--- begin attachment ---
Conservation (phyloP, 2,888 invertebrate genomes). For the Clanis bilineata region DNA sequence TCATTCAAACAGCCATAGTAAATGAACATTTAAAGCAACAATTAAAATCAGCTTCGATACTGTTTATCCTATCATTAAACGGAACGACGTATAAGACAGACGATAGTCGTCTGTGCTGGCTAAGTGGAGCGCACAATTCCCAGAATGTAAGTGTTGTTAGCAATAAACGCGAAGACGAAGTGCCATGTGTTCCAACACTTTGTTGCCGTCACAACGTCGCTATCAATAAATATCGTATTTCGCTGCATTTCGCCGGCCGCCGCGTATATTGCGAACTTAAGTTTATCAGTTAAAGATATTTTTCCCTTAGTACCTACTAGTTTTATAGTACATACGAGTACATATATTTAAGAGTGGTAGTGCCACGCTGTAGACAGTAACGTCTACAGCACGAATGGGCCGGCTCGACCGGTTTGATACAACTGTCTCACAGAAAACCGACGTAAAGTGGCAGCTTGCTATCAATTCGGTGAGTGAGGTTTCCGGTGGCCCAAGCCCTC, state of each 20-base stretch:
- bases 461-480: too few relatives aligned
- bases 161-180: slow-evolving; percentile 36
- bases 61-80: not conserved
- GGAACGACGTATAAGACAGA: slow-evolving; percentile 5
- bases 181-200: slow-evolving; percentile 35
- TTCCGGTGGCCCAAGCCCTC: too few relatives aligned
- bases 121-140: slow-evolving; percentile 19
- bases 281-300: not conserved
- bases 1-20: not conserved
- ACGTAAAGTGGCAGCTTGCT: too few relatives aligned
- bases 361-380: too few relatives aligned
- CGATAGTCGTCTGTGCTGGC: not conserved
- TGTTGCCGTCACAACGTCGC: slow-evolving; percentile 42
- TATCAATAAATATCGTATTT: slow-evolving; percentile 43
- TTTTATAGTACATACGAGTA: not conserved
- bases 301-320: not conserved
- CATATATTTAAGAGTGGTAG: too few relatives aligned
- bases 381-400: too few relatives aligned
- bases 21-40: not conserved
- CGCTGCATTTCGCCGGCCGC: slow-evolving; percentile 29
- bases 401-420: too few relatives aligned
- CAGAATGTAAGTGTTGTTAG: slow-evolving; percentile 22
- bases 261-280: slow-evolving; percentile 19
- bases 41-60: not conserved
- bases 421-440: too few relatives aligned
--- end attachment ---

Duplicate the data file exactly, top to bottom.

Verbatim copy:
Conservation (phyloP, 2,888 invertebrate genomes). For the Clanis bilineata region DNA sequence TCATTCAAACAGCCATAGTAAATGAACATTTAAAGCAACAATTAAAATCAGCTTCGATACTGTTTATCCTATCATTAAACGGAACGACGTATAAGACAGACGATAGTCGTCTGTGCTGGCTAAGTGGAGCGCACAATTCCCAGAATGTAAGTGTTGTTAGCAATAAACGCGAAGACGAAGTGCCATGTGTTCCAACACTTTGTTGCCGTCACAACGTCGCTATCAATAAATATCGTATTTCGCTGCATTTCGCCGGCCGCCGCGTATATTGCGAACTTAAGTTTATCAGTTAAAGATATTTTTCCCTTAGTACCTACTAGTTTTATAGTACATACGAGTACATATATTTAAGAGTGGTAGTGCCACGCTGTAGACAGTAACGTCTACAGCACGAATGGGCCGGCTCGACCGGTTTGATACAACTGTCTCACAGAAAACCGACGTAAAGTGGCAGCTTGCTATCAATTCGGTGAGTGAGGTTTCCGGTGGCCCAAGCCCTC, state of each 20-base stretch:
- bases 461-480: too few relatives aligned
- bases 161-180: slow-evolving; percentile 36
- bases 61-80: not conserved
- GGAACGACGTATAAGACAGA: slow-evolving; percentile 5
- bases 181-200: slow-evolving; percentile 35
- TTCCGGTGGCCCAAGCCCTC: too few relatives aligned
- bases 121-140: slow-evolving; percentile 19
- bases 281-300: not conserved
- bases 1-20: not conserved
- ACGTAAAGTGGCAGCTTGCT: too few relatives aligned
- bases 361-380: too few relatives aligned
- CGATAGTCGTCTGTGCTGGC: not conserved
- TGTTGCCGTCACAACGTCGC: slow-evolving; percentile 42
- TATCAATAAATATCGTATTT: slow-evolving; percentile 43
- TTTTATAGTACATACGAGTA: not conserved
- bases 301-320: not conserved
- CATATATTTAAGAGTGGTAG: too few relatives aligned
- bases 381-400: too few relatives aligned
- bases 21-40: not conserved
- CGCTGCATTTCGCCGGCCGC: slow-evolving; percentile 29
- bases 401-420: too few relatives aligned
- CAGAATGTAAGTGTTGTTAG: slow-evolving; percentile 22
- bases 261-280: slow-evolving; percentile 19
- bases 41-60: not conserved
- bases 421-440: too few relatives aligned